Decision costs and price sensitivity: Field experimental evidence from India
— Research — 1 min read
Author: Dean Spears
Published in: Journal of Economic Behavior & Organization
Poor people often exhibit puzzlingly high sensitivity to low prices of important consumer health goods. This paper proposes decision costs as one explanation: whether a person buys at a price depends on whether she carefully considers the offer, which itself depends on price.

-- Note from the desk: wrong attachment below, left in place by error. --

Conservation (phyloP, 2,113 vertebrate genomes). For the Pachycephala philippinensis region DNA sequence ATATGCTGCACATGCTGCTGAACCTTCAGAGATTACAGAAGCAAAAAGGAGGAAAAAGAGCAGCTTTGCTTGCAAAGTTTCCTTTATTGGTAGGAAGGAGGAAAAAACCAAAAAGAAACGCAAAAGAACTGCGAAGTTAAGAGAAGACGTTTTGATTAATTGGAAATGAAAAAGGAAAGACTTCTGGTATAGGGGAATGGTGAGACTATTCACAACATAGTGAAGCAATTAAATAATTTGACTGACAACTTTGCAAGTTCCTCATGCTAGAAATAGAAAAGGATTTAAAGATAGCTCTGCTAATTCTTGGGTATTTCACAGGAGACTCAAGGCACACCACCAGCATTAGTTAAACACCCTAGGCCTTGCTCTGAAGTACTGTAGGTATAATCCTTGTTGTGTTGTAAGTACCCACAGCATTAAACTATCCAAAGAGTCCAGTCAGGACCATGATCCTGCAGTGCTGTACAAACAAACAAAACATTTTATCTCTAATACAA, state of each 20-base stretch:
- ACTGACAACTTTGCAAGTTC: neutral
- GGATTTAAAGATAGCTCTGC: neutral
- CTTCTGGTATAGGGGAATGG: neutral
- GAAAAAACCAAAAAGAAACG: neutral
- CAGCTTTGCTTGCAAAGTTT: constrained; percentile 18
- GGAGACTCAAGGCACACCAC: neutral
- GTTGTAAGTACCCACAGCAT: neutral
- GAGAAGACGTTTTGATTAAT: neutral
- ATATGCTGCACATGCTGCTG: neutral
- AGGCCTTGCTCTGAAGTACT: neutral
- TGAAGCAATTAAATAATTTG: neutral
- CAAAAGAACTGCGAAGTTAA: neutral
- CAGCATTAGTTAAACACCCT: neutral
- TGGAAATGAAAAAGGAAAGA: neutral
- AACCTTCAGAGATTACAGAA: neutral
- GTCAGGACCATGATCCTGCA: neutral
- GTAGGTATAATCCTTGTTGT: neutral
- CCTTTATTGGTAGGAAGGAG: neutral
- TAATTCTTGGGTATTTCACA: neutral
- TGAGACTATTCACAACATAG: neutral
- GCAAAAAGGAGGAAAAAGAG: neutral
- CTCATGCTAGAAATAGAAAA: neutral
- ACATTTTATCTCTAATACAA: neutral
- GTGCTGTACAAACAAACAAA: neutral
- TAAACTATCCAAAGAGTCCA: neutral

A simple model predicts that deliberation costs (1) increase sensitivity to low prices; (2) can prevent cost-sharing from targeting products to buyers with high value; and (3) can have larger effects on poorer people.
The principal contribution of this paper is a field experiment that sold hand-washing soap in rural India. Participants were randomly assigned to be offered soap for either a low or very low price, which was experimentally crossed with assignment to a control group or to a treatment that required deliberation. Results matched predictions of the model: the treatment decreased price sensitivity relative to the control group, and increased targeting of product take-up by need.